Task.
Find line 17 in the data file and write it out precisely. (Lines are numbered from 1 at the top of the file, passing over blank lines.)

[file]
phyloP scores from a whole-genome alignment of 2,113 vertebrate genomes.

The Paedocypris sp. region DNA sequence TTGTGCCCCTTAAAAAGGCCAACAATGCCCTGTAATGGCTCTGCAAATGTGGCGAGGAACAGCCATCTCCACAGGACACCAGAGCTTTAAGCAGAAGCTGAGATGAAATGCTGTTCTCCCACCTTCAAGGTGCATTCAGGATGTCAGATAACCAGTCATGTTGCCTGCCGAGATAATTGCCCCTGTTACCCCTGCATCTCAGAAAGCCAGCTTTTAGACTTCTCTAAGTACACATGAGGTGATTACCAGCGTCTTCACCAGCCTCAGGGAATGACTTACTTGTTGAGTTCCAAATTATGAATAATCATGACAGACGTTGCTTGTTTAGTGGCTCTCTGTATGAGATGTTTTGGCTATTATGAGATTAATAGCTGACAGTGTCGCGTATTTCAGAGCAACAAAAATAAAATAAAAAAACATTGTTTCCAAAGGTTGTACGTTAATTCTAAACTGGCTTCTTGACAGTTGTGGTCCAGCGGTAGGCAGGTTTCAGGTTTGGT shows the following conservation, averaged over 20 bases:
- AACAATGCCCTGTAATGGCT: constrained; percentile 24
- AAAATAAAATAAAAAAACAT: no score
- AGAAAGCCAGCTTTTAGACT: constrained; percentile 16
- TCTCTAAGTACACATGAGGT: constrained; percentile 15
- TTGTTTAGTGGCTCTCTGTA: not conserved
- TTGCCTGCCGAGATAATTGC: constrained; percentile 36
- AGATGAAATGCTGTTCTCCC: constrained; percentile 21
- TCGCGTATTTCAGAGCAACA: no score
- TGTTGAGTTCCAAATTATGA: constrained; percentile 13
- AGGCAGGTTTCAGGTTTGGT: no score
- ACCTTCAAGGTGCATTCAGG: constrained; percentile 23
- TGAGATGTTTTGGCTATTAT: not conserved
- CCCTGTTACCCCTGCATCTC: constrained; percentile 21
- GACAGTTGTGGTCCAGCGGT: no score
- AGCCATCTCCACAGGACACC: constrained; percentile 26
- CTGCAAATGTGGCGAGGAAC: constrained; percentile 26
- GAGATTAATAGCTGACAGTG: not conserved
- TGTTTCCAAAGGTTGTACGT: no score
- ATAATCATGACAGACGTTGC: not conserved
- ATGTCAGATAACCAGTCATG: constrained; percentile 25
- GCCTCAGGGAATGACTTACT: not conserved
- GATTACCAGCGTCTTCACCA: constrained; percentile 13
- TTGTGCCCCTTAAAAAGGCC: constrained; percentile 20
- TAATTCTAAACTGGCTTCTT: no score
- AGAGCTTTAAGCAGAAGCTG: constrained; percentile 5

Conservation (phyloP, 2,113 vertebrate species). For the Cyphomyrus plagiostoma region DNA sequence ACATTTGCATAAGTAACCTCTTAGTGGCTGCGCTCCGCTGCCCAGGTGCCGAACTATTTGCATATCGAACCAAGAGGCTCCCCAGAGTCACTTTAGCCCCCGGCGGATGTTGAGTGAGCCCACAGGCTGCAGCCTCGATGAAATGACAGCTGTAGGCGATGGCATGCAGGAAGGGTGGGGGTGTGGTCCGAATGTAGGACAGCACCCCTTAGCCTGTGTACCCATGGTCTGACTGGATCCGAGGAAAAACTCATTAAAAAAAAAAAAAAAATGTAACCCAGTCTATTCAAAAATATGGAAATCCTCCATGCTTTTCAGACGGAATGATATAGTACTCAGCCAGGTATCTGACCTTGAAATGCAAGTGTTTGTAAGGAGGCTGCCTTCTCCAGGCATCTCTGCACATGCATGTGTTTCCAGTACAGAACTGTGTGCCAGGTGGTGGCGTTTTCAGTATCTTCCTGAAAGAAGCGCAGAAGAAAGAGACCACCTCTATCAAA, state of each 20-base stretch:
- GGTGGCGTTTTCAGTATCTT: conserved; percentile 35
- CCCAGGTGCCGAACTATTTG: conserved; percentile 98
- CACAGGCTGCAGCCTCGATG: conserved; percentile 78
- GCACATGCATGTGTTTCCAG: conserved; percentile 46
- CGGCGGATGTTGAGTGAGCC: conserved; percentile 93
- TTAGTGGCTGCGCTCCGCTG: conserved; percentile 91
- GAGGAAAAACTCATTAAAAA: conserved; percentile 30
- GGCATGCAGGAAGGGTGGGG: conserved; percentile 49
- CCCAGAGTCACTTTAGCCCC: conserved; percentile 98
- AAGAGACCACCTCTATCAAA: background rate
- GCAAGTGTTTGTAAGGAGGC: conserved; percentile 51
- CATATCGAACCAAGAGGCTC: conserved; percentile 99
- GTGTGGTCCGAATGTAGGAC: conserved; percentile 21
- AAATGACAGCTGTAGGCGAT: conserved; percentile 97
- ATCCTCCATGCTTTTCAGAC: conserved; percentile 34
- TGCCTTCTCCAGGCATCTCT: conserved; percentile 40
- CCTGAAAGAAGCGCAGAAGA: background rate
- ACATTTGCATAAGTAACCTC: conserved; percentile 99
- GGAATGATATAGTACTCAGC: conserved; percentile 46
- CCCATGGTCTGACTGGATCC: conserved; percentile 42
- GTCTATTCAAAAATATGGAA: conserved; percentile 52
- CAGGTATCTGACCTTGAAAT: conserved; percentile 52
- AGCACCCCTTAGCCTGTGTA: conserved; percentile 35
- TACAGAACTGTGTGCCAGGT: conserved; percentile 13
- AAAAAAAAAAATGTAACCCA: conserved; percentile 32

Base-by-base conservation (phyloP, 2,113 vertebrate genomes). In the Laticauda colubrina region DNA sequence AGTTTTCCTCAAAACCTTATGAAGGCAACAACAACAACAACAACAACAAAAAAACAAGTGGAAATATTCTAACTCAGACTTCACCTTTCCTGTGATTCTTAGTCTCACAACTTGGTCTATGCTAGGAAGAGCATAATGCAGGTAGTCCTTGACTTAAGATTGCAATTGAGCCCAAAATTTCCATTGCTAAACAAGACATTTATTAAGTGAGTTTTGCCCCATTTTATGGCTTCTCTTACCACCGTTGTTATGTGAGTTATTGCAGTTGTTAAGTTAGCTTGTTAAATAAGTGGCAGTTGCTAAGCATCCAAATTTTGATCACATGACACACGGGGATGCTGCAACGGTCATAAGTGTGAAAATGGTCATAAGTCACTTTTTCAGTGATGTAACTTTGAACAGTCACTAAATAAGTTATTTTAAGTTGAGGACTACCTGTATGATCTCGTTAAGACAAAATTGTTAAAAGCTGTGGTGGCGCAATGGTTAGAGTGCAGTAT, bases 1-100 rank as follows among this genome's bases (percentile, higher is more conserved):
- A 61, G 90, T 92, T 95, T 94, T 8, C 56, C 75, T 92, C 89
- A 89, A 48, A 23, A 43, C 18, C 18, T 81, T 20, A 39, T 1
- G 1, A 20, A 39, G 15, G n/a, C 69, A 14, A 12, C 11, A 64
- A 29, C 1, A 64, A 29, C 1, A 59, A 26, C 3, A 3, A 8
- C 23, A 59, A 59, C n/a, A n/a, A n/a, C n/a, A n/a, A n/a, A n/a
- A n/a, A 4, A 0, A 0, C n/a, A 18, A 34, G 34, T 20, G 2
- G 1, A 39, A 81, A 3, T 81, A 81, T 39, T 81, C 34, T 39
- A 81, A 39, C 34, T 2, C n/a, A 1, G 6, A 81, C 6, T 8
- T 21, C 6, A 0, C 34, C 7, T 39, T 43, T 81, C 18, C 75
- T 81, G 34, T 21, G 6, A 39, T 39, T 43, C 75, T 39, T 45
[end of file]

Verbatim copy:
- AGCCATCTCCACAGGACACC: constrained; percentile 26